There cannot be a dispassionate observation of an object, of anything whatsoever, as long as the method of observation is not independent of the object that is observed. If the method is involved in some way in the conditions in which the object itself is involved, then the study would be fallacious and there would be a begging of the question. You have already presupposed something which you are trying to understand through the scientific methods you are adopting. This has been the failure, unfortunately, of modern scientific technology, and of psychology also, because even the mind cannot be said to be separate from nature if we probe deep into the structure of nature.

What I am trying to bring home to your mind is that we cannot think of conquering nature, much less understanding nature, if we are not going to have the patience to know the relationship that obtains between us and nature. You should not dogmatically take for granted your relationship with nature as something isolated, segregated, compartmentalised. It is not an object that you are studying. This is the blunder committed by classical science of the eighteenth and nineteenth centuries that nature, the world as a whole, is an object and we can deal with it as a carpenter deals with his object, the wood, etc. This is not the case.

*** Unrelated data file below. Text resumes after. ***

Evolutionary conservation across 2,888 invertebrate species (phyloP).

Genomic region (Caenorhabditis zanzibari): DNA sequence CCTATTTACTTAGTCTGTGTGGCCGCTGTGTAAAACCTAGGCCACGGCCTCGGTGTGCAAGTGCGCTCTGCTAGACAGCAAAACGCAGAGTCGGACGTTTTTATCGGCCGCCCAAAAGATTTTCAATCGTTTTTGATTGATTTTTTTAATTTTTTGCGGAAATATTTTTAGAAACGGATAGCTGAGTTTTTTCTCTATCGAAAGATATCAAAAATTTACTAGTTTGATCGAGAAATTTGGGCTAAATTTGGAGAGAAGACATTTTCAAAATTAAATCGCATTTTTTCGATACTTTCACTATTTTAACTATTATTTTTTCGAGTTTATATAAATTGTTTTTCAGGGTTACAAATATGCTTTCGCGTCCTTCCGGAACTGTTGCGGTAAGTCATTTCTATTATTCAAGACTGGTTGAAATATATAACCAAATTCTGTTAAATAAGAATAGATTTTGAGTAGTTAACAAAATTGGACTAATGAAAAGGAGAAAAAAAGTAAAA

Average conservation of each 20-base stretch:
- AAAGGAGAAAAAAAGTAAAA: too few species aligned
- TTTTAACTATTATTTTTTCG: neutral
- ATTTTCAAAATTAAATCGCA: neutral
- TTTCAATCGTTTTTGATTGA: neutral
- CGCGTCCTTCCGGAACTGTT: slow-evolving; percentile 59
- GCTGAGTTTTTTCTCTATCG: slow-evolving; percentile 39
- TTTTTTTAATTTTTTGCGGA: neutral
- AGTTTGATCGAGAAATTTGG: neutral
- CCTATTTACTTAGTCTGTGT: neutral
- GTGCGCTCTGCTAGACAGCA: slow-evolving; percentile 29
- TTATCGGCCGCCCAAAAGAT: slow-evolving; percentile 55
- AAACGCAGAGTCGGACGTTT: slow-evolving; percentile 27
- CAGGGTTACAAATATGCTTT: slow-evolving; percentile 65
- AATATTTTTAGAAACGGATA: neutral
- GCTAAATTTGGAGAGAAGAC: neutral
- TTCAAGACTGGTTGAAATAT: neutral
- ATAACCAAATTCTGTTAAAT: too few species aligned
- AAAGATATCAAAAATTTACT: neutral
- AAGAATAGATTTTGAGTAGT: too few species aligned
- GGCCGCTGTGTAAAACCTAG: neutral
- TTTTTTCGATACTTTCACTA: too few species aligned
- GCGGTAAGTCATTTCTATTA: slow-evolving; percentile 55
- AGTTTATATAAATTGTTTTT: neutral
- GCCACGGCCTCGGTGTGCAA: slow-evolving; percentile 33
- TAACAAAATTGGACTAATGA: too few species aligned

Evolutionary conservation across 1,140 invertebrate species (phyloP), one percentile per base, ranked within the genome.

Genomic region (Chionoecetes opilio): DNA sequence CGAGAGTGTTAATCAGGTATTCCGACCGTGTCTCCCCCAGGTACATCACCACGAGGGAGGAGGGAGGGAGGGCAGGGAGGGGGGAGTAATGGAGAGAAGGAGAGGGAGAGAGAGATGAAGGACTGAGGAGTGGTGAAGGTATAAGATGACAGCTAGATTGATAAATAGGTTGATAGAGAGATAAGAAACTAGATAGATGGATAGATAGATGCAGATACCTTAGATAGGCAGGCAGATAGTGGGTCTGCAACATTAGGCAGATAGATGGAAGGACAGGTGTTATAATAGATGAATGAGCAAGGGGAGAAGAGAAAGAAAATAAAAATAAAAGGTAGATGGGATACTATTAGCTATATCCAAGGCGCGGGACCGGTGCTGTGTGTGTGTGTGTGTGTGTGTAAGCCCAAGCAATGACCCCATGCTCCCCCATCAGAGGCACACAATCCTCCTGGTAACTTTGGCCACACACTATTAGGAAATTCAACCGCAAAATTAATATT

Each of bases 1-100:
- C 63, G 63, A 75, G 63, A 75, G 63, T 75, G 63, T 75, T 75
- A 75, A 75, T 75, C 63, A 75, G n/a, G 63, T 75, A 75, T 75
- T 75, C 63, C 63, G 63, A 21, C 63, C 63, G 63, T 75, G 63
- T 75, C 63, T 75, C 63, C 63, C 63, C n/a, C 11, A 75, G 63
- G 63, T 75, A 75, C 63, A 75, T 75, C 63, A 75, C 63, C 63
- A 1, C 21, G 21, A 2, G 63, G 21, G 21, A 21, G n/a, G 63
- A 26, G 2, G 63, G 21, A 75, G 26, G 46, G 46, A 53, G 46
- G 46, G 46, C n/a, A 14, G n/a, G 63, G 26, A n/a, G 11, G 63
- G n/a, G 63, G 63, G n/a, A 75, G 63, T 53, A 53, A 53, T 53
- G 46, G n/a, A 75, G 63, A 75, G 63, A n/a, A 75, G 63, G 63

The involvement of human nature in nature as a whole is a fact which has not come to light till recently. Now it is becoming apparent by the investigations of psychology, philosophy and science that nature is not an object of observation. What we call nature is not the world of physical elements. It is not the mountains and the trees and the wood and the stones. Nature is not an object in the sense we generally define objects. The classical definition of an object does not apply to nature. And we have today a more sophisticated definition of it, arrived at by a deeper investigation of the conditions of life itself. When we speak of nature, we generally define it as the physical elements. The geographical circumstances in which we live are generally considered by us as nature. If I study geography or geology, I may be said to be studying nature – physics, for instance, or chemistry. But nature is not that. It is something different. It is because of this peculiarity which was hidden up to this time in nature that we have never been able to approach her and understand her. So there has been a failure in the attempts of mankind from centuries in conquering nature and gaining permanent happiness or peace in this world of nature. We have never been happy. Not one has been happy because we have always been struggling with nature. This war has never come to a close, and even today we cannot win this tug-of-war between man and nature.